Consent, however, cannot be based on mere acquiescence to apparent lawful authority. See Bumper v. North Carolina, 391 U.S. 543, 548, 88 S.Ct. 1788, 20 L.Ed.2d 797 (1968) (holding that an individual did not consent to search of house where "consent" had been given only after official had asserted that he possessed a search warrant); see also United States v. Robertson, 736 F.3d 677, 680-81 (4th Cir. 2013) (finding that while an officer asked for consent, the officer's actions were more akin to an order when taking the circumstances into account and, thus, the defendant's consent was not voluntary); see also, United States v. Smith, 30 F.3d 568, 571 (4th Cir. 1994) (rejecting defendant's argument that consent was motivated by fear of police where suspect was not under arrest, no officer drew his weapon, and no officer threatened or touched the suspect). Consent can, however, be "inferred from actions as well as words." United States v. Hylton, 349 F.3d 781, 786 (4th Cir. 2003) (citations omitted). For example, the Fourth Circuit has found valid consent in a situation wherein a defendant raised his arms in response to an officer asking for permission to pat down the defendant. United States v. Wilson, 895 F.2d 168, 170 (4th Cir. 1990).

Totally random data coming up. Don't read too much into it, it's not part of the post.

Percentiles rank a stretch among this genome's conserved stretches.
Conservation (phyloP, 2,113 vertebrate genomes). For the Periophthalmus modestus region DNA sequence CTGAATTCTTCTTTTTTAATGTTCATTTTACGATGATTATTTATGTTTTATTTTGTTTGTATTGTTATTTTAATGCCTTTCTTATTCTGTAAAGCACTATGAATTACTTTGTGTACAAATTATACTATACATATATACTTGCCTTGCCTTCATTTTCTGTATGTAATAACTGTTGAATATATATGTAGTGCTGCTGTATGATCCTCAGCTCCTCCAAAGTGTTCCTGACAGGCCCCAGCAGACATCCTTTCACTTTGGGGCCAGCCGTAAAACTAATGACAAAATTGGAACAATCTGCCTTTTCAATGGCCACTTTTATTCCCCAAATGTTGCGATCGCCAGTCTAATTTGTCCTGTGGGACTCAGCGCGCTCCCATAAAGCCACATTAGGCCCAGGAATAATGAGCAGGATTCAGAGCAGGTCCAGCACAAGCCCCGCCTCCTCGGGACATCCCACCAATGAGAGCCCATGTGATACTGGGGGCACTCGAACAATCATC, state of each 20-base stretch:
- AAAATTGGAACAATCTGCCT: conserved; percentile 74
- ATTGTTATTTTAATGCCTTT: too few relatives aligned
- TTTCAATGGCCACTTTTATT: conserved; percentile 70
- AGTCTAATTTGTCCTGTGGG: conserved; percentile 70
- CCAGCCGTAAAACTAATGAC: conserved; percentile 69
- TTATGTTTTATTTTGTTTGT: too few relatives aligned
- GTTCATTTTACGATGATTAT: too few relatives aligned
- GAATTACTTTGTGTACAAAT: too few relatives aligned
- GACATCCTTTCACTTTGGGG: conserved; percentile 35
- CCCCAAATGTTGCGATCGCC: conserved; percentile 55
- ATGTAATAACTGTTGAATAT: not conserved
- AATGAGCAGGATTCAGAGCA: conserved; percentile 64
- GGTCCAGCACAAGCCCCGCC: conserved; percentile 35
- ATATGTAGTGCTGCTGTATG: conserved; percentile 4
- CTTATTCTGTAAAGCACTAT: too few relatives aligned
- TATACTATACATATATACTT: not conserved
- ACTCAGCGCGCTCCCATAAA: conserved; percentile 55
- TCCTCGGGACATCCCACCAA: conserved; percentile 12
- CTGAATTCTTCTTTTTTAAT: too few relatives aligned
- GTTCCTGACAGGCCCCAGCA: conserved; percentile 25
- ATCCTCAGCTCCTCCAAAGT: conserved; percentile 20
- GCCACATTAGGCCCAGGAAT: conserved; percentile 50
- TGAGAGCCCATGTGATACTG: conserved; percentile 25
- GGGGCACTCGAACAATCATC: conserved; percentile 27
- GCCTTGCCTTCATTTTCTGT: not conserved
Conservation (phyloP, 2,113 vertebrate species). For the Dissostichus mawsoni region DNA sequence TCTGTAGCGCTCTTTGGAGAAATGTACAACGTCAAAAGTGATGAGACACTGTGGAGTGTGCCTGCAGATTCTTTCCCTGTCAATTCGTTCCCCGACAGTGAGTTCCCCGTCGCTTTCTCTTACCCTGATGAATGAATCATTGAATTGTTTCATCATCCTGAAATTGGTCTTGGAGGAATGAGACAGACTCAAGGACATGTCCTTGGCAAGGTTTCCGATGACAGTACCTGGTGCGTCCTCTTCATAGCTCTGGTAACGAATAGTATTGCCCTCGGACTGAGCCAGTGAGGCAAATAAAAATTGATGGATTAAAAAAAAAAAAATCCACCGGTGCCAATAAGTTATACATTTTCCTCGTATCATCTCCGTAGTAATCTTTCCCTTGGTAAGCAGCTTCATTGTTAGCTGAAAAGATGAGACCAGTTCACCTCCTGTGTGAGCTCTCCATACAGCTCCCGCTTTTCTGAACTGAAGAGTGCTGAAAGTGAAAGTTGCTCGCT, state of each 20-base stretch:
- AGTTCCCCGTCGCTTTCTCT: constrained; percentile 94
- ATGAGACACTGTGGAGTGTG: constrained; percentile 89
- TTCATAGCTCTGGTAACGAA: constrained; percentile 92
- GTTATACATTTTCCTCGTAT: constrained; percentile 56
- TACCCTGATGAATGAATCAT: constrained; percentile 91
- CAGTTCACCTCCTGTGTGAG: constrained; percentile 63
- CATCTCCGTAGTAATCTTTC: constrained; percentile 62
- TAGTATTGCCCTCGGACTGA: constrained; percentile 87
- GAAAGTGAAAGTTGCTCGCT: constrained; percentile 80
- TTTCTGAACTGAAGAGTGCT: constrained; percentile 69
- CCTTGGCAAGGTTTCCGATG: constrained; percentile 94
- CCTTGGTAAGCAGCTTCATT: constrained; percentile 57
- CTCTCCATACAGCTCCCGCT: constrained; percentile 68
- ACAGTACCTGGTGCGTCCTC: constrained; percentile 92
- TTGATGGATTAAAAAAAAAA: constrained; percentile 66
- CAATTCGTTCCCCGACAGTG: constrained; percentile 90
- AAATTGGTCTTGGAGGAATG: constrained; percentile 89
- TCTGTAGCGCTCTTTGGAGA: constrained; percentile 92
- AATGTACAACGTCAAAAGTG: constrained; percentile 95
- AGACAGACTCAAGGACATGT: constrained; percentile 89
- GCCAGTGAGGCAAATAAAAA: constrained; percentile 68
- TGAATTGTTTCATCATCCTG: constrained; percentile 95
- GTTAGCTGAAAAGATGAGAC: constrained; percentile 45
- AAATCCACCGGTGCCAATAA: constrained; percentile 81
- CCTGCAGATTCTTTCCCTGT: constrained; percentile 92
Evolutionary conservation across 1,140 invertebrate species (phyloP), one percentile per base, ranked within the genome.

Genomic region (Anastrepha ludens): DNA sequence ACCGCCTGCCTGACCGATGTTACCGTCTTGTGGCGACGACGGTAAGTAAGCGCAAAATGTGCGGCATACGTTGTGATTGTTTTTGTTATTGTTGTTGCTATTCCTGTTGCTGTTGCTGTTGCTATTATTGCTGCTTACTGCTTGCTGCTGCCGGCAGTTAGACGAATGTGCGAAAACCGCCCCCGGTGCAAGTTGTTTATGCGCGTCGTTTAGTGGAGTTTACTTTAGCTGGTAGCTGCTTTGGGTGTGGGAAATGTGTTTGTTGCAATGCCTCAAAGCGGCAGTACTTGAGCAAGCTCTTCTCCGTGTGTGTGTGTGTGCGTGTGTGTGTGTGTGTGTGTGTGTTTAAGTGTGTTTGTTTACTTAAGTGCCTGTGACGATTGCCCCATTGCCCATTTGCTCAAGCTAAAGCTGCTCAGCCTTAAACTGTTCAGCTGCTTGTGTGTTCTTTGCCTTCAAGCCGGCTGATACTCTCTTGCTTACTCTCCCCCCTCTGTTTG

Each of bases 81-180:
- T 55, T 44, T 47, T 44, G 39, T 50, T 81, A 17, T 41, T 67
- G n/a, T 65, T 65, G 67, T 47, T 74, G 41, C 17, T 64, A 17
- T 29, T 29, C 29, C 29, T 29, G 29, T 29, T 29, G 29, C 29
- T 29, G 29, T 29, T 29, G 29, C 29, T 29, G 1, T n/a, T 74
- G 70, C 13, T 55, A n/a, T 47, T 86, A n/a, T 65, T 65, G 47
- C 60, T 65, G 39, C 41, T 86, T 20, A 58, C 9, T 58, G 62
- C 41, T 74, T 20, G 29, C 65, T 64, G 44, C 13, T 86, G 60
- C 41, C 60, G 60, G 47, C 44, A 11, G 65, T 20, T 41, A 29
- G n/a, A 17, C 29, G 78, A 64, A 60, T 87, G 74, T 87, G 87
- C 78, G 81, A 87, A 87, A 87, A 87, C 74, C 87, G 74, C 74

Defendant argues that this situation was not like that of Wilson, but instead, was more comparable to that which occurred in Robertson. In Robertson, police responded to a call that three black males in white t-shirts were chasing an individual carrying a firearm. 736 F.3d at 679. When the officer at issue responded to the call, he noticed a group of individuals at a nearby bus stop who matched the description of the suspects. Id . When the officer approached the defendant, the defendant was sitting in the bus stop, with his back to the wall. Id . Other officers were engaging with the other suspects at that time. Id . After approaching the defendant, the officer asked the defendant if he had anything illegal on him, to which the defendant did not respond. Id . The officer then waved the defendant to come forward and asked the defendant to consent to a search. Id . In response, the defendant stood up, walked toward the officer, turned around, and raised his hands. Id . During the search the officer recovered the firearm at issue. Id . The Fourth Circuit found that the defendant's behavior in walking towards the officer, turning around, and raising his hands, was not a "voluntary invitation to be searched." Id. at 681. Instead, "it was a begrudging surrender to [the officer's] order." Id ...